September 1, 2021
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I’ve had the good fortune of attending a yearly conference called “Living with Mental Illness and Addiction” where the crowd is a mix of health professionals and individuals with lived experience. It’s a safe space for those that want to learn and share about mental health in any way.
There is always a keynote speaker at the conference who is a celebrity of sorts. Their speeches are personal. They give us a glimpse into their celebrity world as we know it as outsiders and a glimpse into their world of living with a mental illness. This resonates deeply with the crowd.
He called it “the speech in the back pocket.”
The keynote address is usually 45 minutes long and there is always a question period for 30 minutes after the speaker finishes. This is a time where individuals in the crowd are free to come to a microphone and ask questions. A bit like Reddit’s AMA (ask me anything) without the safety net of the computer screen. Early in my career, I remember taking a course on presenting to the public. The seasoned instructor talked at length about how to handle questions from your audience, especially when your forum is open to the public. Some questions will completely rattle you, he said, you’re not even sure what the person is asking or if it’s even related in any way to what you’re talking about. He called it “the speech in the back pocket.”
These are individuals in your audience who have their specific personal reason for being there and they’ve come to make it known to others. It happened to me twice before and I got rattled. This conference brought out many speeches in the back pocket. Individuals feel this is a safe place and come to share something about their lives. Sometimes it’s hard to figure if there’s a question with their statement. I’ve seen experienced celebrities struggle with the open forum. It’s not an easy task.
Six years ago, when I received the conference press release, I saw the keynote address was a man named Michael Landsberg. I have to admit I didn’t know who he was. I researched him online and saw he was the host of a sports show on TSN and was called brash in his online intro. I was worried about how he would fit in at the conference.
From the time he walked on stage at the conference, he had the audience captivated. He told the story of his darkest time with mental illness and you could have heard a pin drop in the room.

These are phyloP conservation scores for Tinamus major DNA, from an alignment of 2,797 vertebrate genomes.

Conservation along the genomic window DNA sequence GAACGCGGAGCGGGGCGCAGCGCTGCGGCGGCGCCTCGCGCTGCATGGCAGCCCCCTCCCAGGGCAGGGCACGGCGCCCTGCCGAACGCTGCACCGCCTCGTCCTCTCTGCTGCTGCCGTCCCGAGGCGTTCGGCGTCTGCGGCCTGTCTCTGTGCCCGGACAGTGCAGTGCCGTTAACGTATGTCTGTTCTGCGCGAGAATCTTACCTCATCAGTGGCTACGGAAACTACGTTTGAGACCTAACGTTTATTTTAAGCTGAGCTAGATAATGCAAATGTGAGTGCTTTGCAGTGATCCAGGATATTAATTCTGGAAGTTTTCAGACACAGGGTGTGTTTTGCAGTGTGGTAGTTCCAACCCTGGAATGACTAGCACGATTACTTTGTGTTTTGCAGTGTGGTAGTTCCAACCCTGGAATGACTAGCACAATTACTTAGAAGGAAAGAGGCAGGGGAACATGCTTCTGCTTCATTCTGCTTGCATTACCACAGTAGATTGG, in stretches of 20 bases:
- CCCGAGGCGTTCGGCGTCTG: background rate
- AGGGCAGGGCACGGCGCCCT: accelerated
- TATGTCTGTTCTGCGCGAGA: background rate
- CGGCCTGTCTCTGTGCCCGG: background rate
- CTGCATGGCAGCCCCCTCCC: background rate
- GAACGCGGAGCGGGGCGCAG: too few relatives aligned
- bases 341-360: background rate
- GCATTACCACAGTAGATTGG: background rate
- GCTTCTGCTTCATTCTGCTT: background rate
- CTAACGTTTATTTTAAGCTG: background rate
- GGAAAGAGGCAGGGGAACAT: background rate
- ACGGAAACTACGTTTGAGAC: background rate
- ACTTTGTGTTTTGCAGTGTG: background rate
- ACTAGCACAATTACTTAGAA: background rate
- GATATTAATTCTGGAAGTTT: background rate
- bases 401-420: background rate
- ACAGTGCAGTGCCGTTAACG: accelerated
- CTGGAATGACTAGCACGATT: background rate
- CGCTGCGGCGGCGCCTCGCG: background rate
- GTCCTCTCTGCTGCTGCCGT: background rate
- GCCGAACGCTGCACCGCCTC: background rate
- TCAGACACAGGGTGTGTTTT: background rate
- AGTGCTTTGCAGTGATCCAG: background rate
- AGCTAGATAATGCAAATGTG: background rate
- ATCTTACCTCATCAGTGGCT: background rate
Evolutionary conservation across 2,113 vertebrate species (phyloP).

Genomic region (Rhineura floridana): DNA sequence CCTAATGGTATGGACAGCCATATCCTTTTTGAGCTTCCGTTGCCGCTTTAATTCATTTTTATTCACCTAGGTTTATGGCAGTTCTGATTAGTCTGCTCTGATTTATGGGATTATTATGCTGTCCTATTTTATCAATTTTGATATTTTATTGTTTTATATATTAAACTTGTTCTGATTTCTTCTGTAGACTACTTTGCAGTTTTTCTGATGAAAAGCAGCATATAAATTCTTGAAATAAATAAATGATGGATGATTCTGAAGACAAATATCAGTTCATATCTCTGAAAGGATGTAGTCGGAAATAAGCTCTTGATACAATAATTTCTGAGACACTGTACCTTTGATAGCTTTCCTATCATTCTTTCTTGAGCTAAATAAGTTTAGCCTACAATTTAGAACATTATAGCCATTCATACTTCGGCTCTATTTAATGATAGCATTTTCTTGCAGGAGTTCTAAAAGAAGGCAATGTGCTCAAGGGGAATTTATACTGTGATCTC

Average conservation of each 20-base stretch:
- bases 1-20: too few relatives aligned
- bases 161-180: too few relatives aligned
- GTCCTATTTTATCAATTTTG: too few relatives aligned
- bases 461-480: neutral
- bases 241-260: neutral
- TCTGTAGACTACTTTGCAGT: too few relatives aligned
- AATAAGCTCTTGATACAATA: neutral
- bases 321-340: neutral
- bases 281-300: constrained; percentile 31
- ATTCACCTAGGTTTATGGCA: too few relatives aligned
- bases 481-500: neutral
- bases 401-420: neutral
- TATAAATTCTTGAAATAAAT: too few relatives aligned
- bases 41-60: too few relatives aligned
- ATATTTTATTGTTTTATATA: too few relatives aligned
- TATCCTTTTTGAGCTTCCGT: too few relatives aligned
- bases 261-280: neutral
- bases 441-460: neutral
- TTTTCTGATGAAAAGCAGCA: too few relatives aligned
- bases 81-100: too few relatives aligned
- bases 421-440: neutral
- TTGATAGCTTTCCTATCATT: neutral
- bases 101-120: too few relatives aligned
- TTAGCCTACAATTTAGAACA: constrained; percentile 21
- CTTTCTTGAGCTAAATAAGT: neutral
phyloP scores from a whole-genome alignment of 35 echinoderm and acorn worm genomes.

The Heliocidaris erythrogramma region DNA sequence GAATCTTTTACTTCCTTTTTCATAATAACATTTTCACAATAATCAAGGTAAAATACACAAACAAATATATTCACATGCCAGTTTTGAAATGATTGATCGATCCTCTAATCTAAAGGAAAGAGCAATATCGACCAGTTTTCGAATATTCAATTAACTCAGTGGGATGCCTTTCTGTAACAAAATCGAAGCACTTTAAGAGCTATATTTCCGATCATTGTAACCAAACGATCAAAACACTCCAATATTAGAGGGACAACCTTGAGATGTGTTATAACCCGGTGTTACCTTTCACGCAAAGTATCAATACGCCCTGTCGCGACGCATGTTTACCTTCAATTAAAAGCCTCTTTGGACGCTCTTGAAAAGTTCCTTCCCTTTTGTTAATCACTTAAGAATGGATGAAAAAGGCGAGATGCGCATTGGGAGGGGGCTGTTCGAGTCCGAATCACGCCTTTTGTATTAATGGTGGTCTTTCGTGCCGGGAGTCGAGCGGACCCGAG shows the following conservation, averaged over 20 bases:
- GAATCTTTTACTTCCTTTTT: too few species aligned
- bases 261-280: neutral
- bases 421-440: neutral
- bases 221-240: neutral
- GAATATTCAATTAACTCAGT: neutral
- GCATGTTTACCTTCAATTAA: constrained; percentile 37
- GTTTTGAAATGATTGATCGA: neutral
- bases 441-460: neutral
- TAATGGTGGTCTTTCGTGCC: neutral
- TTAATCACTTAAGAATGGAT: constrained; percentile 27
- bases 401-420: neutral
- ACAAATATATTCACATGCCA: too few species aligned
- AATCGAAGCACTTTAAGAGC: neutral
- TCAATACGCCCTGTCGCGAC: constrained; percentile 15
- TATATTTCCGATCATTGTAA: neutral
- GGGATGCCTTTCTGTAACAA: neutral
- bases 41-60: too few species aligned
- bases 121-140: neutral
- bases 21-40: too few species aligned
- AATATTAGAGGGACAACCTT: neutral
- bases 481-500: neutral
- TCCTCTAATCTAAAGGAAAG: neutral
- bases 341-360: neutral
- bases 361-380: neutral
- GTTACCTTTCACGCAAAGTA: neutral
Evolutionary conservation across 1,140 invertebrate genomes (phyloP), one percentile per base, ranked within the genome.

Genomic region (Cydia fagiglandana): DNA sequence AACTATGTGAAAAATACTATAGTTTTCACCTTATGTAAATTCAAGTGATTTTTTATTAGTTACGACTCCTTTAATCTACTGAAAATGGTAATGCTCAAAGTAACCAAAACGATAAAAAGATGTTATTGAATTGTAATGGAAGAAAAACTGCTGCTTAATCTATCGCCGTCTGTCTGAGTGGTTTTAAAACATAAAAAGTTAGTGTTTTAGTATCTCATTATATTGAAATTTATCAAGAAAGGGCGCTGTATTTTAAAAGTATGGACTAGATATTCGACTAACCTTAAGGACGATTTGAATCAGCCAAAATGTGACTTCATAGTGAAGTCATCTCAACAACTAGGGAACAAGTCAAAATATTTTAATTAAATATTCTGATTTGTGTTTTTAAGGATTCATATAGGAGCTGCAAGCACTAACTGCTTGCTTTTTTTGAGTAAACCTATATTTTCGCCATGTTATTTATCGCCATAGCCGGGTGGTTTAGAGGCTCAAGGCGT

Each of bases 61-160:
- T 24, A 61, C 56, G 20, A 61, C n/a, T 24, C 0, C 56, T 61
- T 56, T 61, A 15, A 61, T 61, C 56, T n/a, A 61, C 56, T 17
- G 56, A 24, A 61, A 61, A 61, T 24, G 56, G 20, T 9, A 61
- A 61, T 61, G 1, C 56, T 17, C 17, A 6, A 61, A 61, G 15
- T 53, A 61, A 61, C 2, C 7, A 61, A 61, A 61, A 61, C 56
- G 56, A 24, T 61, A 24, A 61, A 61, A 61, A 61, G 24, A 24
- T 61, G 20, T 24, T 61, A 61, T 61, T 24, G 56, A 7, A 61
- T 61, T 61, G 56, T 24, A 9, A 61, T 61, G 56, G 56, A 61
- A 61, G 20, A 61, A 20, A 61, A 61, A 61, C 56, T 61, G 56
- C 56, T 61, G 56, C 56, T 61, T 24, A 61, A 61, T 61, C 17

“I was deep in the dark hole. It was Tuesday, November 24, 2008, at four in the morning and we were doing Off the Record at the Grey Cup. I had four sleepless nights. I was sitting on the edge of my bed thinking to myself, ‘I know why people take their lives,’ because I was in so much pain that I was aware that there was a finite amount of time that I could continue like that. That sense of hopelessness, that sense of loneliness. If I hadn’t been through it before and know that it would pass, it might have killed me. But it didn’t.”
“A year later I was interviewing former NHL player Stephane Richer, and he agreed that I could ask about his mental health as he had been open about it before. We went on the air and we talked for about a minute, when I asked how he was doing? He said: ‘I’m doing a lot better.’ And I said: ‘I struggled too.’ What followed was a candid conversation between two men about our mutual struggles.”
“There was a flood of emails after the show. Many of them from men saying the same thing. This was the first time they’ve seen two men, talking openly about their mental health without shame, embarrassment, or seeming weak. They wanted to share their story with me. For some, it was the first time they’re telling anyone, and it’s with me in this email. This changed my life. That was the first time I shared in such a public way. It was then that I realized the power that we all have to use our platforms.”
They were heard.
“So, two and a half years later, I had this moment, which I call my holy shit moment. Somebody who communicated with me after the Stephane Richer interview sent me another email. The email said: ’Hey, Michael you don’t remember me, Tyson Wilson from North Battleford, Sask. Two and a half years ago, you and Stephane Richer talked about your struggles with depression. I messaged you and you messaged me back and we went back and forth five times. But what I didn’t tell you was that my method was in my closet, I never told you what was going on. I never told you I was suicidal. I never told you the ping from you answering my email saved my life. I just told you that I didn’t think that there was hope for me.’ And you said, ’What do you have to lose if you go for help?’” “’That changed my life because here I am, two and a half years later, able to celebrate my life.’ Tyson added: ’Imagine, I had written a note to my daughter saying why I ended my life. How can this be?—a parent thinking my kid would be better off without me. I mean, no rational brain would think that.’ He said: ’That’s because a couple of guys shared.’”
After his 45 minutes of speaking, Landsberg opened questions from the floor. I have never seen a more engaged crowd, or any keynote speaker relate to the audience which such humility. He hit it out of the park.
He handled the speeches in the back pockets like a pro. “Some days suck,” he said, when they were done. They were heard.
Excerpt from the book, Send Suicide Packing – There’s Something We All Can Do To Help – author Janet MacDonald
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